The fabulous Passion 4 Juice bar had been moved from its usual spot outside the Gilded Balloon to a new, much quieter, location on the south side of George Square. They were rightfully indignant at being bumped down the culinary pecking order. From what I overheard, while I was subtly eavesdropping on the muttering punters outside Teviot, the indignation was twofold, and Passion 4 Juice’s presence was much missed in that part of town. Irrespective of Edinburgh’s geographical politics, though, their fresh, zingy smoothies with shots of ginseng and echinacea remain awesome… If you need to recover from over-indulging in their evening offerings (Hot Apple Cider) then I recommend the watermelon, pineapple and mint.

The strawberry and Nutella crepes at C Too provided some sweet and very welcome warmth for DorkySon and me as we queued for a show in the rain. We made almost daily visits to the Mackies Ice Cream bike, shared several hummus and carrot sandwiches in the Pleasance Courtyard, and thought we’d found our favourite festival food when we had the lamb burger from the lovely Outsider people in George Square. BUT… that was before we’d found the Laughing Stock stall tucked away in a corner under the purple head of the Udderbelly. Not just the tastiest burger and chips I can remember eating at the Festival, but the tastiest burger and chips I can remember eating anywhere in a long, long time. I really hope they’ll be back next year.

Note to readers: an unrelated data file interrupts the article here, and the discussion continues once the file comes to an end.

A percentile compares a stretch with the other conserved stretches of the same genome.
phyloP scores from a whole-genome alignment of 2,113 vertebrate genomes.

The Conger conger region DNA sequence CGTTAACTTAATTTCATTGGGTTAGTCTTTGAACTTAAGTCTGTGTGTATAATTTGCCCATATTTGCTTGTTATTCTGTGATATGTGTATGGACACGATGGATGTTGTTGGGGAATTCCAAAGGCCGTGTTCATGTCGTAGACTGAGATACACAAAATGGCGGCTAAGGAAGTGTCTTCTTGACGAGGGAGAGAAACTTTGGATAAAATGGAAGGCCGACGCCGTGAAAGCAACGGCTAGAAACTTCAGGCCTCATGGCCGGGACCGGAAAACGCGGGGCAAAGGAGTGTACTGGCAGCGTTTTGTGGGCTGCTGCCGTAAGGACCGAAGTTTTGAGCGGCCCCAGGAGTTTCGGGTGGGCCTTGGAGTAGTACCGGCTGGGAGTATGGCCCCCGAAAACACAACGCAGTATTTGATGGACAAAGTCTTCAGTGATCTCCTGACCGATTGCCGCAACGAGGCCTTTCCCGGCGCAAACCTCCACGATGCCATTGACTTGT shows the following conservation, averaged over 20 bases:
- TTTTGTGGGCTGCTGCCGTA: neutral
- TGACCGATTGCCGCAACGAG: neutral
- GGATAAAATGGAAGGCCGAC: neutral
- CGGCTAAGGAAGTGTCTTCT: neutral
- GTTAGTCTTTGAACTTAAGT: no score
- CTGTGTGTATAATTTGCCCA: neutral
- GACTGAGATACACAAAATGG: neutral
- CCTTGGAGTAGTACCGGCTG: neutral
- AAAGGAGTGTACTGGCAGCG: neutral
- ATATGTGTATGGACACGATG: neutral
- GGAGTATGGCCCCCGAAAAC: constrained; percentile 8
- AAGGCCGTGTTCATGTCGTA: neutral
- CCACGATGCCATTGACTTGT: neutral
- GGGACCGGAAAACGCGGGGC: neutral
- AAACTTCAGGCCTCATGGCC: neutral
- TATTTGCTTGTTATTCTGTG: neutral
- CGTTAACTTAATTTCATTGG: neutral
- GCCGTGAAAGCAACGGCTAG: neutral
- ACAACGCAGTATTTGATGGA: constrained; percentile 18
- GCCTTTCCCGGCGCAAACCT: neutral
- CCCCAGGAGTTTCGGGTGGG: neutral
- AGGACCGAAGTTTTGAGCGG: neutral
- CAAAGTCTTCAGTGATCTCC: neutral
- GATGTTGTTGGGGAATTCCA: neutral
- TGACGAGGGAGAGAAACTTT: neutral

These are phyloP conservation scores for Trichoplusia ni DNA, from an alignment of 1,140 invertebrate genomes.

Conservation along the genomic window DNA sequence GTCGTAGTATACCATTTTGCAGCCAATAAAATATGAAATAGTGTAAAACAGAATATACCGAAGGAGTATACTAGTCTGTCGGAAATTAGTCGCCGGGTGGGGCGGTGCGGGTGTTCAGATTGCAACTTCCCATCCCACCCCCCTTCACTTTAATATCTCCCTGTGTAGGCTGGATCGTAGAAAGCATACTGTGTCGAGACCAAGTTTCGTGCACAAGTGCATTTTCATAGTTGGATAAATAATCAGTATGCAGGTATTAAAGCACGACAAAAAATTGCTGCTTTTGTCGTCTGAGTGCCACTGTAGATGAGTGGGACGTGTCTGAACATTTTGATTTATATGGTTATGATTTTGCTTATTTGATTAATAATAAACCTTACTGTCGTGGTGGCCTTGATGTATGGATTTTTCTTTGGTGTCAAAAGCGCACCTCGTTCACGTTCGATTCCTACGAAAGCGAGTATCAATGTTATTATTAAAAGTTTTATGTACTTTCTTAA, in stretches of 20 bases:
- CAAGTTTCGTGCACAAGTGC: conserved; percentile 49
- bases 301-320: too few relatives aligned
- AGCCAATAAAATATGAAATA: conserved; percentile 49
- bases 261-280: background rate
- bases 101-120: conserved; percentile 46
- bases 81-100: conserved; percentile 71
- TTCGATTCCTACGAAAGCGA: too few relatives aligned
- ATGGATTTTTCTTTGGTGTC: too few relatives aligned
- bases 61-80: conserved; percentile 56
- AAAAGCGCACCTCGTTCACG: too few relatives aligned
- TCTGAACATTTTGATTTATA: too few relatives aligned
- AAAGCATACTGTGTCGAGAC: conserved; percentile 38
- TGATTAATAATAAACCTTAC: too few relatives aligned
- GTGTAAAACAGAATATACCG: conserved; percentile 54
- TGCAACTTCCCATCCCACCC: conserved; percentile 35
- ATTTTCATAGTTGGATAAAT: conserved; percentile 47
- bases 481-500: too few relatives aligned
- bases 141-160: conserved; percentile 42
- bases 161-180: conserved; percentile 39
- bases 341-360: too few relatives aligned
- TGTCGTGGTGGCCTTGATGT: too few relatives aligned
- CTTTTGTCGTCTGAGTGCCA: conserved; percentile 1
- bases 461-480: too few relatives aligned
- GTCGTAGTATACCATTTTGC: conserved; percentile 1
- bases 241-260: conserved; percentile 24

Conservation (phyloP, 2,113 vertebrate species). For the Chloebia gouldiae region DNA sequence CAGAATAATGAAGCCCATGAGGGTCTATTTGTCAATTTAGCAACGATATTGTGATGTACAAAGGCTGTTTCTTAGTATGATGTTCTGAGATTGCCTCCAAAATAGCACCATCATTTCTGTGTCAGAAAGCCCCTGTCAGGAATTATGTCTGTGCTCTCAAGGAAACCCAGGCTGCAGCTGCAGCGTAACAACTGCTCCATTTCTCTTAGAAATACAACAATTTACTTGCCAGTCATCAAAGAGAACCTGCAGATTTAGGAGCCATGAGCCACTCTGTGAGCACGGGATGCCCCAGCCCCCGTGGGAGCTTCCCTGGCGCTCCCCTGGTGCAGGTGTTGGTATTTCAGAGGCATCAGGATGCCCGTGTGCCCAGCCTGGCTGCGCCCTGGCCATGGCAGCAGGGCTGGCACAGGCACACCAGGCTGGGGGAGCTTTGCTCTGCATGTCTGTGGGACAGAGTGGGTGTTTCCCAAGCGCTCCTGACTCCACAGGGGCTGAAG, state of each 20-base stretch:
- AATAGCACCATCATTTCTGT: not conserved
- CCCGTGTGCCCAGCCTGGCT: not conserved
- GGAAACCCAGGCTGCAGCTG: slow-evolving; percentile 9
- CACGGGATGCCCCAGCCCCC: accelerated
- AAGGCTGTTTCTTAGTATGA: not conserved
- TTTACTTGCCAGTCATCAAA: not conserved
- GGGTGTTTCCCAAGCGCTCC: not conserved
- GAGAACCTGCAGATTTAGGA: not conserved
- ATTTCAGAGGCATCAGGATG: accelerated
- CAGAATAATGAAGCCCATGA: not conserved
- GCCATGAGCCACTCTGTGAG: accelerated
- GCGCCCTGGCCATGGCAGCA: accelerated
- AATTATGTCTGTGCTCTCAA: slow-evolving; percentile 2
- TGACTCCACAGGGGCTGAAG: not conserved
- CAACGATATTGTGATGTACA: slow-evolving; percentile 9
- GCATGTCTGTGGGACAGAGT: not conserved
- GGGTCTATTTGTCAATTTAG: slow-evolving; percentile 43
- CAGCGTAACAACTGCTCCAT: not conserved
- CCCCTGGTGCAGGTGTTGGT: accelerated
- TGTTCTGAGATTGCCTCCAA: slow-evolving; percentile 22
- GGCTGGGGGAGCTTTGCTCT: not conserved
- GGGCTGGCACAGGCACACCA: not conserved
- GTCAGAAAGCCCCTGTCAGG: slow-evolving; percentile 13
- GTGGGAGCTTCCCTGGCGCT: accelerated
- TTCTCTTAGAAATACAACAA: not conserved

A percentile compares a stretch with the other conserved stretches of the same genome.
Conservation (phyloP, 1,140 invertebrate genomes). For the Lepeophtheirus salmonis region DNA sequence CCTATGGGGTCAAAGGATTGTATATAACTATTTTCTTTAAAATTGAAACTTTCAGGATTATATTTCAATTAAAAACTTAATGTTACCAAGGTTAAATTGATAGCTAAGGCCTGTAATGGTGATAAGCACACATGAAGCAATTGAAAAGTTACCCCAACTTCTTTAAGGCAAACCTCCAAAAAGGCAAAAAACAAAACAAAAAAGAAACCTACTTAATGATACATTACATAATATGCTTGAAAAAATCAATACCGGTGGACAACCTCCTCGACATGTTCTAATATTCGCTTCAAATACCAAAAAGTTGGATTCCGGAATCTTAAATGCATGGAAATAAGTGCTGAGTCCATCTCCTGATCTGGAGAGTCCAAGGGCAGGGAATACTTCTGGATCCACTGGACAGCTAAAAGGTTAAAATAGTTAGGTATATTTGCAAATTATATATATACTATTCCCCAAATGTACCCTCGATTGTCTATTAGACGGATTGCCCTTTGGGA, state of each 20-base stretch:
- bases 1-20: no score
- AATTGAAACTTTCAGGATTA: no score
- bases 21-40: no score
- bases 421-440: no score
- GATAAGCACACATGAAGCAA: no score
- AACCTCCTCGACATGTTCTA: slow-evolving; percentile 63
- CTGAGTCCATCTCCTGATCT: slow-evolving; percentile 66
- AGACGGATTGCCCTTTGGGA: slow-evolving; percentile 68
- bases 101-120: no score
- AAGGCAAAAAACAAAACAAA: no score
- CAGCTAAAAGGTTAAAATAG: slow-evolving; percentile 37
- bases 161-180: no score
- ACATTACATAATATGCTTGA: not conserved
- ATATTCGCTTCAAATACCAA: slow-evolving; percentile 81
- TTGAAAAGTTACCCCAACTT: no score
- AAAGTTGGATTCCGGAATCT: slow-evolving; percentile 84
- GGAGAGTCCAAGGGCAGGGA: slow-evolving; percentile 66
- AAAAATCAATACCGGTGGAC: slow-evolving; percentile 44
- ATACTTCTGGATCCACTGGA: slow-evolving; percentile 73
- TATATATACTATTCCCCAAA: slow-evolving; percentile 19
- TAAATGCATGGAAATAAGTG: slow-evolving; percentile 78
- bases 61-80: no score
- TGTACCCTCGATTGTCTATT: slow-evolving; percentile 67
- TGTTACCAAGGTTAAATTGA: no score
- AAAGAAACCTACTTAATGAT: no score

Earworms

“Sure!” I said. “I’ll do the kids shows! One a day for the entire Fringe.”

Little did I know that I was exposing myself to some of the most persistent earworms known to man. I owe a large and sincere apology to the numerous festivalgoers who have caught me wandering around the city, pushing DorkySon in his pram, belting out songs from whatever kiddy theatre performance I’ve just left.  My voice is not the best. In fact, it’s pretty horrendous. Normally I mime when singing Happy Birthday at family parties. But still…

“I am a mole… and I know… that it is none of my business.”

“Hairy Maclary…. from Donaldson’s Dairy.”

And my enduring favourite… “Stick Man” – pause – “lives in the family tree” – pause – “with his stick lady love, and stick children three.”